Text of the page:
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Crane Inspections

Why do I have to have my overhead cranes and hoists inspected?

Increased Safety: Having your 'Frequent' and 'Periodic' Inspections completed on a regular basis will most definitely provide a safer and more productive environment for your employees. Hoosier Crane meets or exceeds the ASME B30, OSHA, NEC and other specified requirements for crane inspections.

It is a Requirement: OSHA 1910.179 requires both a 'Frequent' and 'Periodic' Inspection be done on your crane and hoist equipment. OSHA will also incorporate by reference the ASME, ANSI, NEC and other industry standards.

Liability: Inspections performed by a trained and qualified inspector will reduce your exposure to accidents and equipment failures. Can you afford the legal fees and insurance premiums if someone gets hurt and 1.) the inspections were never performed and/or 2.) the inspections were performed by someone who was not qualified to do the inspections correctly?

Equipment Reliability: If you are performing inspections 'Frequently' and 'Periodically' your equipment will undoubtedly break down less, which leads to increased productivity. As noted in a study of the Process Industry, "You can expect a reduction between 60%-95% of your crane and hoist safety related defects in the first year if you have your overhead cranes and hoists inspected regularly." Hoosier Crane utilizes a predictive maintenance type inspection program that will substantially increase the reliability of your equipment.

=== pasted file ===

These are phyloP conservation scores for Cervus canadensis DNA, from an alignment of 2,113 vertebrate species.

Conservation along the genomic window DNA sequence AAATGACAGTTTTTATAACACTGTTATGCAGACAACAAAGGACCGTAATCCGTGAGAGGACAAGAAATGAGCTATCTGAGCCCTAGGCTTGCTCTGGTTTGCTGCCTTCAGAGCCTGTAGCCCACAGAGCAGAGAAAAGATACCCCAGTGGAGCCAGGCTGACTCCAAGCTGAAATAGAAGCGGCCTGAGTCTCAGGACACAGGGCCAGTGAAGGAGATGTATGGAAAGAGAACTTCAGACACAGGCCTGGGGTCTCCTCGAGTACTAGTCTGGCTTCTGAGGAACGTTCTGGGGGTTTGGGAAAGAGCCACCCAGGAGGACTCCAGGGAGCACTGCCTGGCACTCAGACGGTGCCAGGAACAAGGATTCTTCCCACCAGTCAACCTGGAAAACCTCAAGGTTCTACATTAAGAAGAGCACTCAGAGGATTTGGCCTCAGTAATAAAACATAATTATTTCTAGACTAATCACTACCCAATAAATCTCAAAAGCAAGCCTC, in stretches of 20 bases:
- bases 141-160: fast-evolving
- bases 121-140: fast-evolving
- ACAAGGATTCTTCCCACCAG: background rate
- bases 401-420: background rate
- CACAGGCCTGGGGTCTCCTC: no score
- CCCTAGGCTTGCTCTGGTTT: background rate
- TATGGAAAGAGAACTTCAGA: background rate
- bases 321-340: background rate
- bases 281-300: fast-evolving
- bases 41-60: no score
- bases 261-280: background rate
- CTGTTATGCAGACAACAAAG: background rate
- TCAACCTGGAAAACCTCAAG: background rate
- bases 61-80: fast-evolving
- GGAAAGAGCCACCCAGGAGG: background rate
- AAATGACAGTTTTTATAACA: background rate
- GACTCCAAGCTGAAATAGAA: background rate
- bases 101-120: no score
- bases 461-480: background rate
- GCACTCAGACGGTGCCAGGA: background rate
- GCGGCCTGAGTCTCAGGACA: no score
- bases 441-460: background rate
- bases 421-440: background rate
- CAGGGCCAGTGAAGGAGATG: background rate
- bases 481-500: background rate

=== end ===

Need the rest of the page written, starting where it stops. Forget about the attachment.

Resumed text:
How often do I need to have my overhead crane inspected?

OSHA 1910.179 breaks the inspections into two categories. 'Frequent' & 'Periodic'

Frequent Inspections: Daily to monthly intervals. (Visual and Operational Type)

  • Hooks, Hoist Chains, Wire Ropes and all functional operating mechanisms formal adjustment need to be checked daily. This is normally performed by the operator.
  • The Hooks, Hoist Chains and Wire Ropes need to also be more thoroughly inspected and documented on a monthly basis.

Periodic Inspections: Monthly to yearly intervals.(Complete Visual & Operational Type)

  • Normal service - annually
  • Heavy service - semi-annually (Heavy service is use at 80 to 100% of rated load or in excess of 10 lift cycles per hour as a normal procedure.)
  • Severe service - quarterly (Severe service is use at normal and/or heavy use in an abnormal environment such as high or low ambient temperatures, exposure to adverse weather, corrosive fumes, dust or moisture laden atmospheres, & hazardous environments A designated and qualified person shall determine whether conditions found during the inspection constitute a hazard and whether disassembly is required for additional inspection.